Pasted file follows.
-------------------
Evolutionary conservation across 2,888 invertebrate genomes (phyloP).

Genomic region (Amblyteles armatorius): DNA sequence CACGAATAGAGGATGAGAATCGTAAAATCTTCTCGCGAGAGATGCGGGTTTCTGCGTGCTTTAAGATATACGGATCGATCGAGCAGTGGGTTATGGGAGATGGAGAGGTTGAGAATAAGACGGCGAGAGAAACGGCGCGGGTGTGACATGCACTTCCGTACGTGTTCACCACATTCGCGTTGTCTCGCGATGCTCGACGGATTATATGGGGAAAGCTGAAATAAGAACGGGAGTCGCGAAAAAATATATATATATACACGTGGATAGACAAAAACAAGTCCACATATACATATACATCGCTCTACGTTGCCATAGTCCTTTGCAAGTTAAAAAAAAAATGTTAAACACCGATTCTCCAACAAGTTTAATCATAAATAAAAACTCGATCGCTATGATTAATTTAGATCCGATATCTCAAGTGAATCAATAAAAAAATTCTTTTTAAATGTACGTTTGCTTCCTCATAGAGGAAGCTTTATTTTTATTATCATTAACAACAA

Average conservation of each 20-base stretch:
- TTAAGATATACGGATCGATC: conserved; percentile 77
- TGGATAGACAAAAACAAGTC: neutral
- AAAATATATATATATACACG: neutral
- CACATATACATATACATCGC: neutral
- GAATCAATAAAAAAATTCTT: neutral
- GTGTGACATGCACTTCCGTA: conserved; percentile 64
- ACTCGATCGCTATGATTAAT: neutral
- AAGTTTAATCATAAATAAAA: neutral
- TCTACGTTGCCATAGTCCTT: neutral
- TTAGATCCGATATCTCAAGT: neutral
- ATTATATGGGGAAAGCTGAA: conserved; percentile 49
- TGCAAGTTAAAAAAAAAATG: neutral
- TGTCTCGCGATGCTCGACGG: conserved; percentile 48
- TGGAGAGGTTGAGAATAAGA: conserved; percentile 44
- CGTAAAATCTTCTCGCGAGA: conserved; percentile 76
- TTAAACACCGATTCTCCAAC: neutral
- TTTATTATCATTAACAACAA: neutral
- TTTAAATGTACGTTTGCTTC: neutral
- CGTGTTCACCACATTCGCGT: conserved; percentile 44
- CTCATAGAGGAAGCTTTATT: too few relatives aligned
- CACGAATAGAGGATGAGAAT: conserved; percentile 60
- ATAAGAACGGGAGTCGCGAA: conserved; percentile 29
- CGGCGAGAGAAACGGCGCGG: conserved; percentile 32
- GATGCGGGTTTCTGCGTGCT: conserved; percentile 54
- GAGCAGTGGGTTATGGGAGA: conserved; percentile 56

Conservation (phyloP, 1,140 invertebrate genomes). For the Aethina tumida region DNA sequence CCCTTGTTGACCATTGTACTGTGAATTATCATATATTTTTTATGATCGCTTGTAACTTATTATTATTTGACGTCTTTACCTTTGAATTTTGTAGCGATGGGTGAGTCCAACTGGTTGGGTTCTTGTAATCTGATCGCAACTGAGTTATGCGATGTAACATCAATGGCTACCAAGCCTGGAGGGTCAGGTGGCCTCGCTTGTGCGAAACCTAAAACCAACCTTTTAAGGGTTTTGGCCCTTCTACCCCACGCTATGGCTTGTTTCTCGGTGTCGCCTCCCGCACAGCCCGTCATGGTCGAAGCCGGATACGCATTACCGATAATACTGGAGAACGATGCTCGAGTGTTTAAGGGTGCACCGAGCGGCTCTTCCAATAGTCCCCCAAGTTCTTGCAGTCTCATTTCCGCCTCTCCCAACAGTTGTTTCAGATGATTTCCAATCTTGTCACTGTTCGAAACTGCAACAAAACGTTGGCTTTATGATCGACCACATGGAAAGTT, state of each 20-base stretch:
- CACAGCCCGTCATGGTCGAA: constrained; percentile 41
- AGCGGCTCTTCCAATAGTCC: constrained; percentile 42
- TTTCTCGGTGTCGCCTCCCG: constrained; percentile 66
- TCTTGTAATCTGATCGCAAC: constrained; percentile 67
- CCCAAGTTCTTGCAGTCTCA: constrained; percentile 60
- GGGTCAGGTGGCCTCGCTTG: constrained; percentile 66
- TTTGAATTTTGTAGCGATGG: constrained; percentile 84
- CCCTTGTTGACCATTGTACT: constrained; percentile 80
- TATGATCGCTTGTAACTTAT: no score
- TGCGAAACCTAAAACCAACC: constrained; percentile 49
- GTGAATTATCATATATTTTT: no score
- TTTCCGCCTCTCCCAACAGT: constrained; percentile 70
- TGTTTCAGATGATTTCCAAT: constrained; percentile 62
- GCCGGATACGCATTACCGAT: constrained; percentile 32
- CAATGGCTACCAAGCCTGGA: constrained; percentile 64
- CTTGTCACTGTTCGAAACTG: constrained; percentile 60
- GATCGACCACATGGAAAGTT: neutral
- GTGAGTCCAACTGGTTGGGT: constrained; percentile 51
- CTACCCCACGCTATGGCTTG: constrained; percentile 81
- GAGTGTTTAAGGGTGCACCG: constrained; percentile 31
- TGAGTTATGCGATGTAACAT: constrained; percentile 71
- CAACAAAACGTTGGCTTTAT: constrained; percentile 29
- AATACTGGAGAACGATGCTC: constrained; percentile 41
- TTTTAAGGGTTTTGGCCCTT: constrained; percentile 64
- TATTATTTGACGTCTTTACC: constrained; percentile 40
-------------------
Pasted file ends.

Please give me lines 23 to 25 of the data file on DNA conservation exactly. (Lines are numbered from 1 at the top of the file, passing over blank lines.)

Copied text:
- CTCATAGAGGAAGCTTTATT: too few relatives aligned
- CACGAATAGAGGATGAGAAT: conserved; percentile 60
- ATAAGAACGGGAGTCGCGAA: conserved; percentile 29